• Follow-through on earlier reforms has proceeded mostly as planned. DAB did communicate its enforcement actions to the vulnerable systemic bank, which has increased its capital above minimum levels and is working to reduce its large exposures and foreign exchange open position. The tax policy measures that did not need parliamentary approval were implemented. For the other vulnerable bank, a five-year operating strategy has been prepared and is being reviewed by DAB. Chief Operating and Credit Officers have been hired, but a qualified candidate for Chief Executive Officer has not, because it has not been possible to identify a qualified candidate that is interested in the position. Unaudited financial statements indicate that the end-June capital target for this bank was met. The private systemic bank has been recapitalized, preparations for the sale of New Kabul Bank proceed, and a draft DAB regulation on AML preventive measures for financial institutions has been prepared. Implementation of structural benchmarks to strengthen the revenue administration is on track.

An IMF staff mission will meet the authorities during September 8–21 to assess the medium-term macroeconomic outlook and conduct discussions on the first review of the SMP. The mission will also follow up on the implementation of revenue measures, review budget execution, the treasury’s cash position, and assess progress in financial sector and governance reform. The authorities have identified measures to offset the impact of delayed implementation of revenue measures. The mission will seek revisions to the currency reporting regulation to meet FATF standards and follow up on recruitment of a Chief Executive Officer for the vulnerable state bank.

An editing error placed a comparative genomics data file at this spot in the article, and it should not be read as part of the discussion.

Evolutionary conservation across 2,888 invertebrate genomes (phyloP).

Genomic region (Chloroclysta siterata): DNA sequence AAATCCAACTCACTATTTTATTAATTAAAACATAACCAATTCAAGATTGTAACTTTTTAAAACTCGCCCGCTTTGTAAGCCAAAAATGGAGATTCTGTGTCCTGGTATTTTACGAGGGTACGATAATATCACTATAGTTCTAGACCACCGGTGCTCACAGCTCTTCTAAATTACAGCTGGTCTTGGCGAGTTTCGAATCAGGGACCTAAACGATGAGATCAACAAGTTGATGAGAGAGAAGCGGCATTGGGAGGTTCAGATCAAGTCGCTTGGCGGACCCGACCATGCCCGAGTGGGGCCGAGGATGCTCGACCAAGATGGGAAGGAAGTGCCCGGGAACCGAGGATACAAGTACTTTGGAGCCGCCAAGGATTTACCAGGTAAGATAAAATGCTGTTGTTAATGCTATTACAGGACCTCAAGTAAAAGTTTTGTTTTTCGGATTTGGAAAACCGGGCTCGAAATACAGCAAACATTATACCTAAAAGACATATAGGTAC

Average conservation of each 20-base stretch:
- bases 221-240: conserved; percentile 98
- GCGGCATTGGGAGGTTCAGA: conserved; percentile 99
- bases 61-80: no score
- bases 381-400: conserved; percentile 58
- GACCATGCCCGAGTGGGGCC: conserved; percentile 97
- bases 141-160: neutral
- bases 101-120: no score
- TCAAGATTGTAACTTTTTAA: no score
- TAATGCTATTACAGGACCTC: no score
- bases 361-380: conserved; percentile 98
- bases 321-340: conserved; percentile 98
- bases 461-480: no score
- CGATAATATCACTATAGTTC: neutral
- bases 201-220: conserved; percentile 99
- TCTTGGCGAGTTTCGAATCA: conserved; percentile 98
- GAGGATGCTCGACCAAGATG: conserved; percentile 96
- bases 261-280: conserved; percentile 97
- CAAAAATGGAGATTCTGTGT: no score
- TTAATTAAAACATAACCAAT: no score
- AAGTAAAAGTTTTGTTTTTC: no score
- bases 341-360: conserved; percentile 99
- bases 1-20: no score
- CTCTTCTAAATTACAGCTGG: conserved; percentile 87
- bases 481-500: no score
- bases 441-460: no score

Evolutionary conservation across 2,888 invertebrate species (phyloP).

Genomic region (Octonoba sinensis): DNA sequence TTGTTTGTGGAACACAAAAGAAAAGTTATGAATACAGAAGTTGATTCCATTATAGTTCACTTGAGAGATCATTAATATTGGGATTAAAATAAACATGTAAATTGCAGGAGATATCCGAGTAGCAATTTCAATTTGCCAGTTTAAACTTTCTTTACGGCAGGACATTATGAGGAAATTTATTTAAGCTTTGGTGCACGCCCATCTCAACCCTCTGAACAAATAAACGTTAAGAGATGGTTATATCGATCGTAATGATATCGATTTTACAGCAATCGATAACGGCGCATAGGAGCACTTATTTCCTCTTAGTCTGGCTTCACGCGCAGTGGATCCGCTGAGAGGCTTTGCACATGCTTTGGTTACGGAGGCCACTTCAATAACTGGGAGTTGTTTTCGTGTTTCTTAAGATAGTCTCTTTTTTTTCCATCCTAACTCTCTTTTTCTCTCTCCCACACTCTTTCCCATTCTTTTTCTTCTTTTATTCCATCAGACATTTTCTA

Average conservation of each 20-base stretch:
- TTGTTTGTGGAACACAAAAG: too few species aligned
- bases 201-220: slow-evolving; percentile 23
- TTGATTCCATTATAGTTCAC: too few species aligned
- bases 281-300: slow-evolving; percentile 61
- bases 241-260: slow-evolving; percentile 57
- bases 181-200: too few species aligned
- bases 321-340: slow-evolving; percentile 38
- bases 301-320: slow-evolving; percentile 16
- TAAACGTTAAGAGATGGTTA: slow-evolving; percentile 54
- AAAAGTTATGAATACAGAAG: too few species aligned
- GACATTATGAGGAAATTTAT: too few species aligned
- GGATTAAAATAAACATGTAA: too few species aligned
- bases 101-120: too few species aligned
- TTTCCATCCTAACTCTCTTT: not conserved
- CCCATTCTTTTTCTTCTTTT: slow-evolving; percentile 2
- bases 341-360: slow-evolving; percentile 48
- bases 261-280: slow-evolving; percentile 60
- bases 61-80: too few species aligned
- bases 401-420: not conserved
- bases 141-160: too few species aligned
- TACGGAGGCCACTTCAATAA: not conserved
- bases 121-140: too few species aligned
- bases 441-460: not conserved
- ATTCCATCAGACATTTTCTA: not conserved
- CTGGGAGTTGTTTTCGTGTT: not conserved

Given Afghanistan’s considerable development and security needs, donor financing will be needed over the medium term. Continued provision of substantial external grant financing is needed to support the move toward fiscal sustainability and to enhance confidence in the Afghan economy.

IMF staff welcomes the progress made by the new administration in pressing ahead with economic reform. IMF staff will remain closely engaged with the Afghan authorities to support economic policy design and implementation of economic reforms. The IMF wishes to support and contribute to the administration’s efforts to address economic challenges and lay the foundation for high and inclusive growth for the Afghan economy.